Since many blogs are connected to demographic data, Dodds and Danforth's approach can let them measure the rise and fall of happiness of, say, people under 35 in California on Wednesdays, and compare to other places, age groups, and days.
"We were able to make observations of people in a fairly natural environment at several orders of magnitude higher than previous happiness studies," Danforth says. "They think they are communicating with friends," but, since blogs are public, he says, "we're just looking over their shoulders."
Though their method — which they also apply to song lyrics, presidential speeches, and, recently, to Twitter messages — is generally focused on how writings are received rather than what an author may have intended to convey, it does allow them to estimate the emotional state of the blog authors.
"We are thus able to present results of what might be considered a very basic remote-sensing hedonometer," they write (using a slight variant on Edgeworth's spelling).
Election Day 2008 showed a spike in the word "proud." "That was the biggest deviation in the last four years," Danforth says. "To have 'proud' be the word that moves the needle is remarkable."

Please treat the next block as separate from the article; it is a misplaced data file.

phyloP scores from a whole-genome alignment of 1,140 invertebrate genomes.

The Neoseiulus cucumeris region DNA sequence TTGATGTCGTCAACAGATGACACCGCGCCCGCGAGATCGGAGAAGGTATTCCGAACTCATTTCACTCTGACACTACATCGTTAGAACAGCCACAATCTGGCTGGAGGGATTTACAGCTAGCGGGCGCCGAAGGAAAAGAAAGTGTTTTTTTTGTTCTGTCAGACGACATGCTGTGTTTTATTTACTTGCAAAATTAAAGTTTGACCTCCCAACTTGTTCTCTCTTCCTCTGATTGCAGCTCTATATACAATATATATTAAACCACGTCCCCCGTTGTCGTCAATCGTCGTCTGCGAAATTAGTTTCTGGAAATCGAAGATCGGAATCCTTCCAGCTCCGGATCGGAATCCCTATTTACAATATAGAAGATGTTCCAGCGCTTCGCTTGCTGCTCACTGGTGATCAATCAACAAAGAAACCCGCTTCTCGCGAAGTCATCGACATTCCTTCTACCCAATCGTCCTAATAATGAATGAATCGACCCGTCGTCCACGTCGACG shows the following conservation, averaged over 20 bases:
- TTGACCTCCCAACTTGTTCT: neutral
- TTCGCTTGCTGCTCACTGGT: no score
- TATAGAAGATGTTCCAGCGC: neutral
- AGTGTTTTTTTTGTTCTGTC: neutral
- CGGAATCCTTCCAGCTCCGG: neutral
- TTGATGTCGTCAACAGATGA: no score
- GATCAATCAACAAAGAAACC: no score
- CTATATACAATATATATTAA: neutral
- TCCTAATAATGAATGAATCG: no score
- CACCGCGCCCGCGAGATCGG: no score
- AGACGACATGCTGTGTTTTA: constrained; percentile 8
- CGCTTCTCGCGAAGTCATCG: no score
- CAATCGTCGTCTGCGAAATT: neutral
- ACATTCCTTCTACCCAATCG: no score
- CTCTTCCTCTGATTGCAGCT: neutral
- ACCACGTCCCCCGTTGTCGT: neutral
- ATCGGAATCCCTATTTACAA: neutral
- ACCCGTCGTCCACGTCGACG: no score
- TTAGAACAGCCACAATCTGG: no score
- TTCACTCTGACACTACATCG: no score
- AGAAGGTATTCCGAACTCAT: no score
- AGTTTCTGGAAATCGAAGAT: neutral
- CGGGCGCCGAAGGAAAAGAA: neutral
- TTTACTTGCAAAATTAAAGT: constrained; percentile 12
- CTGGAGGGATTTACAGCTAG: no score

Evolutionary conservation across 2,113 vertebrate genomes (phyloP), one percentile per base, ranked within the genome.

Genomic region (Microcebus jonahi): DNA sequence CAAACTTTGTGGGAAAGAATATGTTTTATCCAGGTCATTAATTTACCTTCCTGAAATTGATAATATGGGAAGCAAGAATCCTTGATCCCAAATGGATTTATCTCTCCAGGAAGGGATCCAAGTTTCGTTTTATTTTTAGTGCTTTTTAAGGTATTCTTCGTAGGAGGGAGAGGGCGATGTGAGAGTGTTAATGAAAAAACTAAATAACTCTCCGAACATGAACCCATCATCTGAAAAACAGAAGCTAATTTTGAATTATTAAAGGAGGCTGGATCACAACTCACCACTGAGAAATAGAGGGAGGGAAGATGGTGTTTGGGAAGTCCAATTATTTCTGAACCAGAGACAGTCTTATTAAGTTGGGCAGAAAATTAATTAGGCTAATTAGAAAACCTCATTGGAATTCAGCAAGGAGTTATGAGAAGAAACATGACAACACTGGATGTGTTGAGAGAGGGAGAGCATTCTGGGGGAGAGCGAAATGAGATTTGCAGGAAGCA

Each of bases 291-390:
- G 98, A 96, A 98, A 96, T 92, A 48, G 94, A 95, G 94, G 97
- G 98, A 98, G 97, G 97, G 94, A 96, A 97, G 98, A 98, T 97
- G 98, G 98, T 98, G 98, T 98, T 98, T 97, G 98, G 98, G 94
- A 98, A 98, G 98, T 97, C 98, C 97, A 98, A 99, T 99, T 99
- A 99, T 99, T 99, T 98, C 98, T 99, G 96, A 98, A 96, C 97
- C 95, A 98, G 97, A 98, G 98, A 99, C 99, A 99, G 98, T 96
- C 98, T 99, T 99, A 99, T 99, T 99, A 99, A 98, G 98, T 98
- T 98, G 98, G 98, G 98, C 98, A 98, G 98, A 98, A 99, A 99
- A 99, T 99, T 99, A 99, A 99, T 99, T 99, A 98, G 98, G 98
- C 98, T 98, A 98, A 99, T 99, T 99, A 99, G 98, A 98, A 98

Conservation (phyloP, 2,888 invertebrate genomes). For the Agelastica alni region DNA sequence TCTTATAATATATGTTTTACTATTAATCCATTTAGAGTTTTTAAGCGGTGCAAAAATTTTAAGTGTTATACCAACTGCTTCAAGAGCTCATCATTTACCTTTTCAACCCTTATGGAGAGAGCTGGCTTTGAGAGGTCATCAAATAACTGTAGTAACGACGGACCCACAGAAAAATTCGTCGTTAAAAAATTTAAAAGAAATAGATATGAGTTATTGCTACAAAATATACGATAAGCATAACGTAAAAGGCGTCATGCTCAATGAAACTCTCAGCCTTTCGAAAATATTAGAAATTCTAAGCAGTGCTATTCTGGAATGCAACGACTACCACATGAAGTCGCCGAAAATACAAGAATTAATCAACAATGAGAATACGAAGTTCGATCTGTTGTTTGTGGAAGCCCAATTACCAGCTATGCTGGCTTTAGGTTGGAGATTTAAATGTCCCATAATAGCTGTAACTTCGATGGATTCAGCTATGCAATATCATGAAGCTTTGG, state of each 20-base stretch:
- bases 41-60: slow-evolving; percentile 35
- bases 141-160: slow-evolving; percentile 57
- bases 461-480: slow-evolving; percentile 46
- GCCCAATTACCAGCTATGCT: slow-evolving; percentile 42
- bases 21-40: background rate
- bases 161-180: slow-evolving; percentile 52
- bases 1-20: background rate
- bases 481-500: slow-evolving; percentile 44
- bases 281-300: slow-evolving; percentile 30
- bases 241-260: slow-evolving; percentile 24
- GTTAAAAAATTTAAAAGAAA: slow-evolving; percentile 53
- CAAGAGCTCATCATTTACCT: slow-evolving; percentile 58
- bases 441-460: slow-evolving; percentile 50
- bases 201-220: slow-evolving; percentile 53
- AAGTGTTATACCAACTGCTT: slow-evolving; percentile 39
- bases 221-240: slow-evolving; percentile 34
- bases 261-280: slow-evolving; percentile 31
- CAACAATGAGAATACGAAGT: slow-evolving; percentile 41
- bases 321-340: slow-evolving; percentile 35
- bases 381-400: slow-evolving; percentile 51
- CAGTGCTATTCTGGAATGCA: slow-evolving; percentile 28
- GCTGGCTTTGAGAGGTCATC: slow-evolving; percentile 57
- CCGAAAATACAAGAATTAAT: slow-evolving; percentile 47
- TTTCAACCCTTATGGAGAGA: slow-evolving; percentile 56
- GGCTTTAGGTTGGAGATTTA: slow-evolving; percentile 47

In contrast, the day of Michael Jackson's death and the two following were some of the unhappiest, showing a significant dip in average valence scores. Each year, Sept. 11 gets a dip, as does Sept. 10, "in anticipation of the anniversary, we suppose," says Dodds.
Interestingly, their results run contrary to recent social science data that suggest that people basically feel the same at all ages of life. Instead, Dodds and Danforth's method shows a more commonsensical result: young teenagers are unhappiest with a disproportionate use of "sick," "hate," "stupid," "sad," "depressed," "bored," "lonely," "mad," and, not surprisingly, "fat." Then people get happier until they are old, when happiness drops off.
Of course, there is an ocean of philosophical questions to swim when trying to understand happiness. Though people regularly rank happiness as what they want most in life, what is it, really? Plato argued that achieving happiness was our true goal in life but recent studies suggest many people are bad at doing what makes them happy. Why? And what of the Buddhist perspective that all life is suffering? Is happiness simply a feeling?
Though Francis Edgeworth hoped to measure happiness, "exactly according to the verdict of consciousness," all science has to work with today are the tracings of a mind, not a literal mind-probe. New techniques in neuroscience seem to be moving closer to such a tool, but "we don't know what is going on in people's heads, really," says Dodds.
"Our study is a data exploration," says Danforth. "It's not about developing a theory."
"The big picture for me is this: I have a daughter who is three," he says, "She is going to grow up and fall in love without as much body language or visual cues. She's inheriting an electronic world. We want to develop tools to understand that world."